One Stone is a place where my ideas hold weight

I’m a 17-year-old high school senior and I chair a nationally renowned non-profit board.

While I’d love to claim credit for the high-functioning board, it’s the quality of the organization it serves – Boise, Idaho’s One Stone School – that makes the board so awesome.

Pete Oliver

How a high school student ended up in this role might seem surprising to people not familiar with One Stone. But once you’ve learned a bit about the school, it seems only natural that a student should chair its board.

In fact, the organization’s bylaws require that a student lead the board, and that students comprise its majority.

For those of you not familiar with One Stone, it’s a tuition-free private high school in central Boise. The school is in just its second year, but it grew organically out of a non-profit organization that has been around since 2008, providing Boise-area high school students with hands-on experience designing and implementing large-scale service projects through its Project Good, running a creative studio called Two Birds, and incubating start-up businesses.

That’s how I came to One Stone, through Two Birds and Project Good. In fact, I’m not even a One Stone student. I attend Bishop Kelly High School, a private Catholic school.

My older brother was involved in Project Good, and he and my mother loved it, so when I was a sophomore I decided to give it a try. I was looking for a community service project, and this seemed like a good fit.

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I had no idea at that point how involved I’d get. But that first day, I fell in love with it. It was a place where my ideas held weight. It couldn’t have been more different from my usual classroom experience. In a classroom, you’re in a kind of a bubble, doing schoolwork, talking to other students.

But at One Stone, you’re making real world decisions with real world consequences. In Two Birds, for example, my ideas are used to help create a product for a client, and at Project Good I helped create a day-camp for terminally ill kids. It can be hard to return to the more sheltered world of a traditional school after diving into the activities at One Stone.

After I’d spent a year involved in One Stone projects, during the summer between my sophomore and junior years, I was asked to join the One Stone board. I’d served on student council at my school, but this was experience on a totally different level.

If I had to come up with one word to describe my first board meeting, it would be intimidating. There was a lot of information thrown at me about the organization’s financials, budget, tax forms, and the fiduciary responsibility of a board member. Intimidating might be an understatement!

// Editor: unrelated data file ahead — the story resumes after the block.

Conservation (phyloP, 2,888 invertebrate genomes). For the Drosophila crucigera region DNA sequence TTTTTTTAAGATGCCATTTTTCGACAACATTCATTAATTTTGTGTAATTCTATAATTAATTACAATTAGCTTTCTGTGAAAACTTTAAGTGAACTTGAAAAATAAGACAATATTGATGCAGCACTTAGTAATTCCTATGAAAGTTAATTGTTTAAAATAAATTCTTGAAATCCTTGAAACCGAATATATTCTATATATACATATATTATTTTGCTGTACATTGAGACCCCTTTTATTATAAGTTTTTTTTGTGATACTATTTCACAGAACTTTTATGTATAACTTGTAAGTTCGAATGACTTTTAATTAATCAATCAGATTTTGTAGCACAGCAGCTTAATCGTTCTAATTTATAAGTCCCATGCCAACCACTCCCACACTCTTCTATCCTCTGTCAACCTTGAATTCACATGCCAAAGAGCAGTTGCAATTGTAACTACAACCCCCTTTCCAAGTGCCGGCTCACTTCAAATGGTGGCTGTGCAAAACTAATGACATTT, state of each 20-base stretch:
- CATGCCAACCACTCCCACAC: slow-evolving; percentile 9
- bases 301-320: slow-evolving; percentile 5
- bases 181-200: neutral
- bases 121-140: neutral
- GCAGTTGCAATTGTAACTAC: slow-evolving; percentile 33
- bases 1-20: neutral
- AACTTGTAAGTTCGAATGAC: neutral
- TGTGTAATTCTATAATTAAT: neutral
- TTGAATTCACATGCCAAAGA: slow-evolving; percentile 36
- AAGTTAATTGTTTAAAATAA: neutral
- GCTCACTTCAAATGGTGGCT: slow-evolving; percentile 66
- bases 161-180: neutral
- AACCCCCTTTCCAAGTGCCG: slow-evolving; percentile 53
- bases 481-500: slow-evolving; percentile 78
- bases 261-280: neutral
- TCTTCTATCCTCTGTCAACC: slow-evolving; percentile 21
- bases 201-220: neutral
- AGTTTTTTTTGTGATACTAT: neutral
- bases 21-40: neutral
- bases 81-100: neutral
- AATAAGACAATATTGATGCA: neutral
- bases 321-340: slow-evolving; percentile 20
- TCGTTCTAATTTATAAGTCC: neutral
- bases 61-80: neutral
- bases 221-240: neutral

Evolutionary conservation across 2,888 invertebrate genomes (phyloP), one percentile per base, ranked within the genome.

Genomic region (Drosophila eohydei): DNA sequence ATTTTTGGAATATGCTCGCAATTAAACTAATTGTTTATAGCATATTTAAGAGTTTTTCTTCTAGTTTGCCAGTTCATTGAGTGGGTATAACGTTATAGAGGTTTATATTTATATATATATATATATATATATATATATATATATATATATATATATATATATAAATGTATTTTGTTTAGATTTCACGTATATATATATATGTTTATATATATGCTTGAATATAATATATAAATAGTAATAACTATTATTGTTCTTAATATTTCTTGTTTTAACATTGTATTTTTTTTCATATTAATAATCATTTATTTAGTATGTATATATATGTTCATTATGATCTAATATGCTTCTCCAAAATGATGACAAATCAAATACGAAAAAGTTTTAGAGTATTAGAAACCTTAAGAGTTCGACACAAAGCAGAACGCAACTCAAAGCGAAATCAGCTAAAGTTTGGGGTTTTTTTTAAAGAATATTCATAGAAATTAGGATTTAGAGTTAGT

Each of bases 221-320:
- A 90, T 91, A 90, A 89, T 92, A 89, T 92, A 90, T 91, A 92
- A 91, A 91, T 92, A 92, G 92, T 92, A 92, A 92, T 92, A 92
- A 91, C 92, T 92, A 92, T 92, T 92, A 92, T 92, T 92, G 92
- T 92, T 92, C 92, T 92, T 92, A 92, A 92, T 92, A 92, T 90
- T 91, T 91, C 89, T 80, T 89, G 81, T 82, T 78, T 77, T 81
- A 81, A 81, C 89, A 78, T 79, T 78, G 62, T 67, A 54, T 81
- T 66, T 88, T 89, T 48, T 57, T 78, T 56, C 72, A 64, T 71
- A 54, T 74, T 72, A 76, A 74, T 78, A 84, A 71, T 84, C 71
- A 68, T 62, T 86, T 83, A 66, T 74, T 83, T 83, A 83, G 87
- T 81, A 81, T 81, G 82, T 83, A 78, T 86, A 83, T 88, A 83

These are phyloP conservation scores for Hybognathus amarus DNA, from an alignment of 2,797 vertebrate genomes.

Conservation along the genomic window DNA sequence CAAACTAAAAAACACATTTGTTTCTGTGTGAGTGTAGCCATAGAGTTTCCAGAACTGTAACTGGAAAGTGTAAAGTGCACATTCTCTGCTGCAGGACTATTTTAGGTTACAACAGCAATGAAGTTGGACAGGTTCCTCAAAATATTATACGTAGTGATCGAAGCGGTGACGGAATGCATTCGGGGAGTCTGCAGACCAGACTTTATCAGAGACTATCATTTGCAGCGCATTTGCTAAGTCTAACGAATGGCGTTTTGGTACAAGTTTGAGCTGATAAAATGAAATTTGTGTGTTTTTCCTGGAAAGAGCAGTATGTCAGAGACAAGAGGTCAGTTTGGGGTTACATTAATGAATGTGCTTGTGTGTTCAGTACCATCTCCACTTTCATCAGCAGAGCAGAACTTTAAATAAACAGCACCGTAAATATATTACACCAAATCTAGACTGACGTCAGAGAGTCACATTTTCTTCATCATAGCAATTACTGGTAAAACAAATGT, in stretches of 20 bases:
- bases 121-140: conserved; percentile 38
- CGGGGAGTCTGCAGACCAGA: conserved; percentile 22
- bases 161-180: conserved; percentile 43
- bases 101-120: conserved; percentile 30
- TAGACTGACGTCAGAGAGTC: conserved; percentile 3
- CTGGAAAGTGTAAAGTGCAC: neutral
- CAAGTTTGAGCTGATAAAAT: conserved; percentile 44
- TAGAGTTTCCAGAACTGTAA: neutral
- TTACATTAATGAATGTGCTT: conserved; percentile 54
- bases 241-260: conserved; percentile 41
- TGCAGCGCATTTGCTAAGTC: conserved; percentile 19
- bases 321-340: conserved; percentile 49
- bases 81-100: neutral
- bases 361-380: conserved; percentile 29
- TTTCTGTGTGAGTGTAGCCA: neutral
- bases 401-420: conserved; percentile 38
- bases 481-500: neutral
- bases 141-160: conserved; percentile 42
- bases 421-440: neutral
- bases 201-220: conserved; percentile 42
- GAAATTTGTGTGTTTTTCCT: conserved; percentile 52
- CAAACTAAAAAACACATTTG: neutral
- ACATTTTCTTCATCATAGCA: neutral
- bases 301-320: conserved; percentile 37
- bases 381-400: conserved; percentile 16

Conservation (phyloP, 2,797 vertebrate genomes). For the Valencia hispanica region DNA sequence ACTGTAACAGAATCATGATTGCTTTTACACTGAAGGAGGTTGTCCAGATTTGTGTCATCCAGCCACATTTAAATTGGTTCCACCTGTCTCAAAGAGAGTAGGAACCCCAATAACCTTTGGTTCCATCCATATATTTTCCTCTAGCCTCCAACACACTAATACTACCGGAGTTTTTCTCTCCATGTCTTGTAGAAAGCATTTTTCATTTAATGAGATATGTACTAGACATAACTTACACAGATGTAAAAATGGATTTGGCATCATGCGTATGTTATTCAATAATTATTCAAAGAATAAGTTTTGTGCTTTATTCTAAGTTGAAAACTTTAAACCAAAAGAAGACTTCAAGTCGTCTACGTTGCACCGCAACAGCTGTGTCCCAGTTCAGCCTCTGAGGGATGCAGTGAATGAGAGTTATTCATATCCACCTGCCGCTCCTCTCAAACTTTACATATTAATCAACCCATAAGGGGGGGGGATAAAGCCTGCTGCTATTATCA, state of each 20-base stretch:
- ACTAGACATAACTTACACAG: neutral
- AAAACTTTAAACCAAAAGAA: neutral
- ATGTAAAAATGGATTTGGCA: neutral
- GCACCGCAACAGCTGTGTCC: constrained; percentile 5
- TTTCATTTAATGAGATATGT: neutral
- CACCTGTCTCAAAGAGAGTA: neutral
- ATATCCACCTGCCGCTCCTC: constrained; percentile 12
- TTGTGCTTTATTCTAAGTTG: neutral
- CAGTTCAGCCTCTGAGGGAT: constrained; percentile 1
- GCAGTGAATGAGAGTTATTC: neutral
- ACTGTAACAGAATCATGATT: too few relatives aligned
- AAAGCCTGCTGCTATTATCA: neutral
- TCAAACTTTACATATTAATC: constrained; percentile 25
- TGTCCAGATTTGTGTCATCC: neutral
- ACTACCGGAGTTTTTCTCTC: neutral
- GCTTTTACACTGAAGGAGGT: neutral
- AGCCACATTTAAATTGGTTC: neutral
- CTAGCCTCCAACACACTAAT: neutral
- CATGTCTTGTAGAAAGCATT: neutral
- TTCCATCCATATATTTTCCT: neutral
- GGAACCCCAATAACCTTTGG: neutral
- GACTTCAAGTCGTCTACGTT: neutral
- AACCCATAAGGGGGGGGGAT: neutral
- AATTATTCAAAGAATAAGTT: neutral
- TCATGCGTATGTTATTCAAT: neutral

But it didn’t take me long to get comfortable with the finances and other aspects of being a board member. I can pick through a budget vs. actuals document without breaking a sweat. I can keep up with the lingo.

Last June Theresa Poppen, who co-founded One Stone with her husband Joel, asked me if I would be willing to become board chair. Of course I said yes.

Chairing my first meeting was the most nervous I’ve ever been at a board meeting; maybe as nervous as I’ve ever been in my life. Getting everything prepared, and making sure everyone knew where and when the meeting was and would be there felt like a huge responsibility.

But it went well, and I feel I’ve grown into the role. It is still nerve-wracking at times, chairing a meeting, but I’ve gotten more comfortable with it. I try to run a tight ship.

The practical experience I’ve gained chairing this board is invaluable. It’s by far the biggest leadership role I’ve ever played, and it has taught me a lot about the role a leader plays in the real world – creating shared values, a shared mindset among board members. It has been a radical learning curve.

One of the most meaningful aspects of chairing the board has been watching how the relationships between student and adult board members evolves. It’s a mutually beneficial arrangement. Students have a lot of on-the-ground knowledge to share with the adults, and the adults have the experience and wisdom to help guide us.

My work with One Stone has reinforced my longstanding interest in starting my own business. The practical experience I’ve gained on the board has increased my confidence that someday I will be able to start a business that makes a positive contribution to society.

Written by Pete Oliver, a 17-year-old senior at Bishop Kelly High who is the board chair at One Stone.

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